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The Canons of Dort, First Head of Doctrine, Article 4

Synod%20of%20Dort.jpgArticle 4: A Twofold Response to the Gospel

God's anger remains on those who do not believe this gospel. But those who do accept it and embrace Jesus the Savior with a true and living faith are delivered through him from God's anger and from destruction, and receive the gift of eternal life.


The Scriptures are very clear about human guilt before God and the Canons effectively summarize these verses.  The wrath of God abides on all of those apart from Christ.  There is a heaven to gain and a hell to shun.  

As John says in his gospel, “Whoever believes in the Son has eternal life; whoever does not obey the Son shall not see life, but the wrath of God remains on him (John 3:36).”  We cannot offer the false hope, however sincere, to those apart from Christ that “God loves you and has a wonderful plan for your life” as we find it in the Four Spiritual Laws.  This promise is true, but only for a believer.  Those apart from Christ know no such hope.  They can only expect God’s wrath.  That is why such people need to hear the law, and thereby be stripped of all false hope of personal righteousness which can stand on the day of judgment.

As Paul puts it so clearly in Romans 5:1 ff:  

    Therefore, since we have been justified by faith, we have peace with God through our Lord Jesus Christ. 2 Through him we have also obtained access by faith into this grace in which we stand, and we rejoice in hope of the glory of God. 3 More than that, we rejoice in our sufferings, knowing that suffering produces endurance, 4 and endurance produces character, and character produces hope, 5 and hope does not put us to shame, because God's love has been poured into our hearts through the Holy Spirit who has been given to us.  6 For while we were still weak, at the right time Christ died for the ungodly. 7 For one will scarcely die for a righteous person—though perhaps for a good person one would dare even to die— 8 but God shows his love for us in that while we were still sinners, Christ died for us. 9 Since, therefore, we have now been justified by his blood, much more shall we be saved by him from the wrath of God. 10 For if while we were enemies we were reconciled to God by the death of his Son, much more, now that we are reconciled, shall we be saved by his life. 11 More than that, we also rejoice in God through our Lord Jesus Christ, through whom we have now received reconciliation.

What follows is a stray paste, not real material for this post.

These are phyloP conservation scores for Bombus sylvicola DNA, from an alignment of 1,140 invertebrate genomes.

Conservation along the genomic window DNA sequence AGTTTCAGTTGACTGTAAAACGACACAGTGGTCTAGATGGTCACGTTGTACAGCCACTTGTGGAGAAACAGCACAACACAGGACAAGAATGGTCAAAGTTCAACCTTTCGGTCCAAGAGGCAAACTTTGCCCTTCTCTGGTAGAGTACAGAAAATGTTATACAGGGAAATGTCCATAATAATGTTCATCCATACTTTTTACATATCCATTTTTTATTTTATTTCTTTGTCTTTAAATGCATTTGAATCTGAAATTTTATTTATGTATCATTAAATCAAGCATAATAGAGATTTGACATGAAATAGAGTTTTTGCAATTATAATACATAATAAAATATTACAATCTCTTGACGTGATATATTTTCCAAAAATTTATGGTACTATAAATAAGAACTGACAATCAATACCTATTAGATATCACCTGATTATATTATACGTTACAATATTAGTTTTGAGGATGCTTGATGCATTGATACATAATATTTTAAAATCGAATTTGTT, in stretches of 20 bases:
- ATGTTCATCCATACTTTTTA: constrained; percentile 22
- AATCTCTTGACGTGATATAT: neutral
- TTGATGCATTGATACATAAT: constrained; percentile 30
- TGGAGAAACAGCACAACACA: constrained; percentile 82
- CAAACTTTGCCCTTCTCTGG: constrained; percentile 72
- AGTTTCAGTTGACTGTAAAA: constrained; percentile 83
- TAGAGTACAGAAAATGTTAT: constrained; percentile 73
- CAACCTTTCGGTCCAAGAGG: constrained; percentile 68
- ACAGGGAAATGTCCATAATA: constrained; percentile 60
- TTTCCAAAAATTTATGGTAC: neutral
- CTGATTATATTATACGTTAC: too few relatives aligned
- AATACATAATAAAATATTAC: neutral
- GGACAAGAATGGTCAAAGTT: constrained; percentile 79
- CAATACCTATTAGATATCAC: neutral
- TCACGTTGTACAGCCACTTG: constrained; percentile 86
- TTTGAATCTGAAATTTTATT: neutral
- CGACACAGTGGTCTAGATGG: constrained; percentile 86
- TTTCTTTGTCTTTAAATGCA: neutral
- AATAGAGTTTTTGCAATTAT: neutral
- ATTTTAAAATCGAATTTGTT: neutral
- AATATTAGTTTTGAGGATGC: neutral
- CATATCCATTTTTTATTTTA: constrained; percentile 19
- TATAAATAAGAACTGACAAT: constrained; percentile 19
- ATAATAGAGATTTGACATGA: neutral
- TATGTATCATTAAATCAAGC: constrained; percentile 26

In this passage, Paul sets out the glorious promise that while we were sinners and unable to do anything to save ourselves, God sought us in Christ, taking away the guilt of our sin, which was the very ground of God’s estrangement from us.  Remove the basis for God’s anger toward sinners and peace can be restored.  This is why it is only in Christ that God saves us from his own wrath, and it is through the death of Christ that he reconciles himself to us and then us to him once the guilt of our sin is removed.  This is what it means to have peace with God.  The war between sinners and God is over.

But those who are not Christ’s know no such peace and it is not right to hold out false assurances to them.  Theirs is but the pursuit of the passing pleasures of sin.  Theirs is but the false wisdom of this present evil age.  They are without hope and without God in the world.  They are separate from Christ and foreigners to the covenant of promise (Ephesians 2:11-22).  The wrath of God abides on them (John 3:36).  There is no more horrible state imaginable then that which results from human sinfulness and not believing the gospel of Jesus Christ.

For the Christian, it is not the law (and the word of condemnation), but the gospel (the word of promise) that has the last word.  Let us never forget that those who are Christ’s through faith are heirs to all of the promises of God.  For in Christ we are given eternal life, we are justified and can know our sins are forgiven—no matter how great the guilt of them seems to us.  In Christ, we are adopted as God’s sons and daughters and in Christ we will inherit all the riches that are found in him.  In Christ, therefore, we live and die in the unspeakable comfort of the hope of heaven. 

All that we must to is receive that which God offers to us in his son with the empty hands of a living faith by simply trusting that the son of God loved us and gave himself for us to reconcile us to God.  

Reader Comments (1)

Actually these notes are a pretty concise summary reply for the RW debate elsewhere on this page...
December 28, 2007 | Unregistered CommenterPB

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